Why the payroll tax fight matters

Congress' battle in D.C. over payroll tax cuts marches on. Why should you tune in rather than zoning out?

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Members of Congress are meeting at the capitol building in D.C. this week, to debate payroll taxes.

Congress' battle in D.C. over payroll tax cuts marches on. Why should you tune in rather than zoning out?

Congress has a long to-do list to complete before the end of the year.

It must enact a budget, either a real one, or for most federal agencies, a Continuing Resolution that funds the government after the current one expires on Dec. 16. Many ask: “Why doesn’t Congress just pass the budget?” Because neither the Democrats nor the Republicans have enough votes to say yes, but they do have enough votes to reject the alternative.

Still, Congress must pass a new round of payroll tax cuts and extend unemployment benefits or both of those programs will expire at the end of the year.

Currently Republicans are adding all sorts of amendments that have little to do with either a budget or a tax cut. The House bill on the payroll tax, for example, requires a 60-deadline for permitting the Keystone XL Pipeline to pipe oil from Northern Alberta across Montana, South Dakota, and other states in the midwest.

There is significant opposition to the pipeline construction from Indian Country. The National Congress of American Indians in June said: “The Keystone XL pipeline . . . would threaten, among other things, water aquifers, water ways, cultural sites, agricultural lands, animal life, public drinking water sources, and other resources vital to the peoples of the region in which the pipeline is proposed to be constructed.”

The payroll tax debate is critically important to poor people and to individual American Indians. The current tax is 4.2 percent of earnings (up to a cap of $106,800). If nothing is done by the end of the year that tax will increase to 6.2 percent (plus, remember, Medicare is a tax on top of that).

What do those numbers mean? Arloc Sherman, a senior researcher at the Center on Budget and Policy Priorities, says the lower payroll tax will keep roughly 1.1 million people out of poverty. And, in Indian Country, it’s a big deal. Based on the median income of $21,750 for a family living on a reservation, the payroll tax cut represents about a $1,000 difference — so if no bill is enacted, that tax increase will cost folks $435 out of pocket.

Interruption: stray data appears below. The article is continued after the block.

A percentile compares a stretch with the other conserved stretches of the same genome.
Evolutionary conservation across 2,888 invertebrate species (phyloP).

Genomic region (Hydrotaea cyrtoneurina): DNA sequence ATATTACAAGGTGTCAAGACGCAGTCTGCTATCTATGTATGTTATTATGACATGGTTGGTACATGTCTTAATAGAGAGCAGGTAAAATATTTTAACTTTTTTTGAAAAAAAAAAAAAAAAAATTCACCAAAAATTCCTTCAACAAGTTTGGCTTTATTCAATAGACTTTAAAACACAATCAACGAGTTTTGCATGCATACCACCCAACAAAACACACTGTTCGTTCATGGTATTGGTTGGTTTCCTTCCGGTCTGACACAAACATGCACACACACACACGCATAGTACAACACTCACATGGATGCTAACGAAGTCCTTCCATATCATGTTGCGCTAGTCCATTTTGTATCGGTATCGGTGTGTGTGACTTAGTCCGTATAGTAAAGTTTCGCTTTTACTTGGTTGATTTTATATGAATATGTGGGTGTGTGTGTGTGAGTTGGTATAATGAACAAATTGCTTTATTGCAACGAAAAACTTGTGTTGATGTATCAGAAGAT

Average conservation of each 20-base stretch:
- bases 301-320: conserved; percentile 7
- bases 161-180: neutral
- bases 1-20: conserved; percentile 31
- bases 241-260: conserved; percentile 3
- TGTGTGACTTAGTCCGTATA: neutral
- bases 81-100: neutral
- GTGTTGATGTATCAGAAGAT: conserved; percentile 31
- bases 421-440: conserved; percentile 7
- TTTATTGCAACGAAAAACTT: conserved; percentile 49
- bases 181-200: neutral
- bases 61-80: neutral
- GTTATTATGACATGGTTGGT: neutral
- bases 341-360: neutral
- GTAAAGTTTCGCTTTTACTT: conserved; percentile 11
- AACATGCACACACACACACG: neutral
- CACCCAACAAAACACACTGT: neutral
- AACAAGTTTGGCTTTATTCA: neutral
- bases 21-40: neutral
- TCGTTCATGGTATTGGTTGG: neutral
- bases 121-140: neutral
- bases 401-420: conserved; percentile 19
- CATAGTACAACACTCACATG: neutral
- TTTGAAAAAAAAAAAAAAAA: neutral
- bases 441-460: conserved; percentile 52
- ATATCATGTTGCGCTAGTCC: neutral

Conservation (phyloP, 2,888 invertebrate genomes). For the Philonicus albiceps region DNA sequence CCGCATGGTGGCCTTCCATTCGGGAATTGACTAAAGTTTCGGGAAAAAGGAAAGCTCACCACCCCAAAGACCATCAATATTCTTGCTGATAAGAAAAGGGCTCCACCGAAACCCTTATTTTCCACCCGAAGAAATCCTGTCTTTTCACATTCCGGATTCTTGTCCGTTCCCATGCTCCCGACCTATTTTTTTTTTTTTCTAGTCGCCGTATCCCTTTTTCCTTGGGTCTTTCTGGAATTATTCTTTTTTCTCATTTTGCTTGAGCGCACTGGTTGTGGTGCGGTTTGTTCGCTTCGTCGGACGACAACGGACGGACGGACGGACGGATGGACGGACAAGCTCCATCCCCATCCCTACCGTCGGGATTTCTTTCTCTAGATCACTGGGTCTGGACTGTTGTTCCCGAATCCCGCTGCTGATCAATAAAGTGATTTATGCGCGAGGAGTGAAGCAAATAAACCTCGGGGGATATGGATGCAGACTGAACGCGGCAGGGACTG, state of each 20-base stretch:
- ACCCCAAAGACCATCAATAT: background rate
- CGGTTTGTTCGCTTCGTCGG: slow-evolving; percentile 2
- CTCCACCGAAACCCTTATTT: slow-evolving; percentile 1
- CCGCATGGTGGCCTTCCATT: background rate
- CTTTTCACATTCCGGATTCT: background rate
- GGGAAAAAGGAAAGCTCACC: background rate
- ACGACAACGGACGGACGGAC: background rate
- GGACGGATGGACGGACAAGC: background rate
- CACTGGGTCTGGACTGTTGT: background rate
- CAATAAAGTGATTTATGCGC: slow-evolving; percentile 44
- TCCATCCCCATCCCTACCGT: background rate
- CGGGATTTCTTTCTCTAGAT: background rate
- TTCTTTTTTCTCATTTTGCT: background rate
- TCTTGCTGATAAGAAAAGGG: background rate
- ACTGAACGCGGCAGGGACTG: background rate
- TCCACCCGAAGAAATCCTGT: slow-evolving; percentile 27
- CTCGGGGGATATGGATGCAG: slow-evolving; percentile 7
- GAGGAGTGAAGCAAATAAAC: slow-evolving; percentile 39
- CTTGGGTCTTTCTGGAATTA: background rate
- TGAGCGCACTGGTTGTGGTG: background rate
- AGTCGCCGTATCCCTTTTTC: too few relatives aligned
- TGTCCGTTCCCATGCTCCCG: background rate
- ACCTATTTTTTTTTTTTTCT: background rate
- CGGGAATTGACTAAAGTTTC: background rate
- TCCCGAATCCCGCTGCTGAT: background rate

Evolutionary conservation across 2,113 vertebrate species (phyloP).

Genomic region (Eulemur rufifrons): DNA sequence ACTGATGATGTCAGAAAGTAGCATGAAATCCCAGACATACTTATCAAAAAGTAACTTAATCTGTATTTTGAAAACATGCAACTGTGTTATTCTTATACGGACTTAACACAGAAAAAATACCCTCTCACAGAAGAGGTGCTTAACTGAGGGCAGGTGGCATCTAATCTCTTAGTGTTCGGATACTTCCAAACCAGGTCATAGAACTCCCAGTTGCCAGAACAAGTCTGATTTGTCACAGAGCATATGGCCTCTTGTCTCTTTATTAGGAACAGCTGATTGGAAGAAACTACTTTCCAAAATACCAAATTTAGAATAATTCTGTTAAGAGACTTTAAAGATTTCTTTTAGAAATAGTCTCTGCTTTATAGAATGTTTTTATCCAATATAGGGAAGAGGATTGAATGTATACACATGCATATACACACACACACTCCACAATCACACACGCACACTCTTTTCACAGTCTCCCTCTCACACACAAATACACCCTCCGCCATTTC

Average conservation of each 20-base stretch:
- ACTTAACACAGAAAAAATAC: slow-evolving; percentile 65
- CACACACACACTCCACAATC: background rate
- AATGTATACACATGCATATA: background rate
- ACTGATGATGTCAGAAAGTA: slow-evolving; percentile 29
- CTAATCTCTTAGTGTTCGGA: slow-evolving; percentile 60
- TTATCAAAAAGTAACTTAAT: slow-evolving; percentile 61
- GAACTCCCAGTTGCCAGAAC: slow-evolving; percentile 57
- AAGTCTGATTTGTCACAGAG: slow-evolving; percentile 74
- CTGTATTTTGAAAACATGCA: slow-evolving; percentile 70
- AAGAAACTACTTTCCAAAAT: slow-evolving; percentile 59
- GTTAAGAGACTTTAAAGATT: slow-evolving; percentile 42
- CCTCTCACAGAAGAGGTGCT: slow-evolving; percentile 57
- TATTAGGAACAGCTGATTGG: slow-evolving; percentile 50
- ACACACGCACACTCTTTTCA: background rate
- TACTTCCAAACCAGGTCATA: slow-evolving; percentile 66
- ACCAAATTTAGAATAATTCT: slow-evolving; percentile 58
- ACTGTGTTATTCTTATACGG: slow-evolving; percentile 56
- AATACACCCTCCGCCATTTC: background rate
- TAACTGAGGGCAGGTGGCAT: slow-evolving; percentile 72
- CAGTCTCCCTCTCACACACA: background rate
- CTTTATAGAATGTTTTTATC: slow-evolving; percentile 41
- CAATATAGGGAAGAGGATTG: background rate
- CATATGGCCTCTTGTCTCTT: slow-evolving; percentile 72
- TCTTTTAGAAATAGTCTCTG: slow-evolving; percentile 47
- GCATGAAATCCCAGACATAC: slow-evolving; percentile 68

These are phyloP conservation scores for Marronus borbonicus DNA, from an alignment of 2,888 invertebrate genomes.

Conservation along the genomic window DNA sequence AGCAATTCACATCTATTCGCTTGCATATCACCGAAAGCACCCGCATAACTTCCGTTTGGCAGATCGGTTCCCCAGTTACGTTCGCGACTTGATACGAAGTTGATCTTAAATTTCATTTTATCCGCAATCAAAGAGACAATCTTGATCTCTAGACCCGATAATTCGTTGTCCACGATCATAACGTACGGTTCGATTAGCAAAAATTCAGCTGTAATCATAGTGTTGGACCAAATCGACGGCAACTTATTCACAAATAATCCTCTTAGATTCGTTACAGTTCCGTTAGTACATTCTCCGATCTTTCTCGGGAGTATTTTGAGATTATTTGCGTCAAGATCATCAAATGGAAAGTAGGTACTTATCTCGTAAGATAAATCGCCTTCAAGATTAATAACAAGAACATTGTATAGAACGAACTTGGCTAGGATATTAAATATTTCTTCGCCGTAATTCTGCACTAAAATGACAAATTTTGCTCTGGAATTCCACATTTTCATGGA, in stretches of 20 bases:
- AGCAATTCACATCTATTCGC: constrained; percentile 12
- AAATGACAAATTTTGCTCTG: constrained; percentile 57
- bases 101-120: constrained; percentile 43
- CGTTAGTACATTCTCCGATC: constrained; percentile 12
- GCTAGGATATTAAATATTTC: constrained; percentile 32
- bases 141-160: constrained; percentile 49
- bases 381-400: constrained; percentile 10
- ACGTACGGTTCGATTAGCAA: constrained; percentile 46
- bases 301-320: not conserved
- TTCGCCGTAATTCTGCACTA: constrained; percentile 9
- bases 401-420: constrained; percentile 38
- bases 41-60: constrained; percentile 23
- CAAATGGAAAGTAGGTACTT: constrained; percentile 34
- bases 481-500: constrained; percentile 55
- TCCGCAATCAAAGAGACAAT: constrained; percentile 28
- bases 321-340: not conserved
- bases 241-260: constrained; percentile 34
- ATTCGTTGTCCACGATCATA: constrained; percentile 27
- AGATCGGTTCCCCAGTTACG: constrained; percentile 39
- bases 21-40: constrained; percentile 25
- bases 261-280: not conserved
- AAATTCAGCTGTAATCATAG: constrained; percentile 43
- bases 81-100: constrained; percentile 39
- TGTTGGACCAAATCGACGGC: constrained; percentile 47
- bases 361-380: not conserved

One Republican plan would pay for payroll tax reductions by freezing the salaries of federal workers for the next two years, according to the Washington Post. One union leader calls this a new tax on federal employment. Another Republican plan would pay for the payroll cuts with even deeper program spending cuts.

This is a strange fight about what kind of taxes we pay, payroll versus income. Every worker pays the payroll tax, but not every American pays an income tax.

But what’s often missing from that last sentence is the “why.” The income tax doesn’t apply to those who don’t earn enough. “It’s wrong to rail on the 46 percent of people who don't pay income tax,” Paul Caron, a tax professor at the University of Cincinnati College of Law, told the Business Insider. “A fairer analysis takes into account all taxes paid — and by this measure, everyone has tax skin in the game.”

If you look at all taxes paid, not just the sainted income tax, then all sorts of questions pop up. Such as: Why is investment income treated more generously than money we earn by the hour? Or, in an economy that needs entrepreneurs, why do we double-tax the self-employed? Or best of all: Why do some corporations get away without paying their fair share?

A lower payroll tax immediately benefits the economy. A paper by Bobby Dexter from the Chapman University School of Law puts it this way: “The average plumber earns $50,360.95 If the payroll tax cut is not extended, his taxes will rise by $1,007; for nurses (with average salary being $67,720), that increase is $1,354.96.”

If a nurse has to come up with an additional $1,354.96 next year, that’s money that won’t be spent in the general economy — shrinking store sales, job growth, and general economic opportunity.


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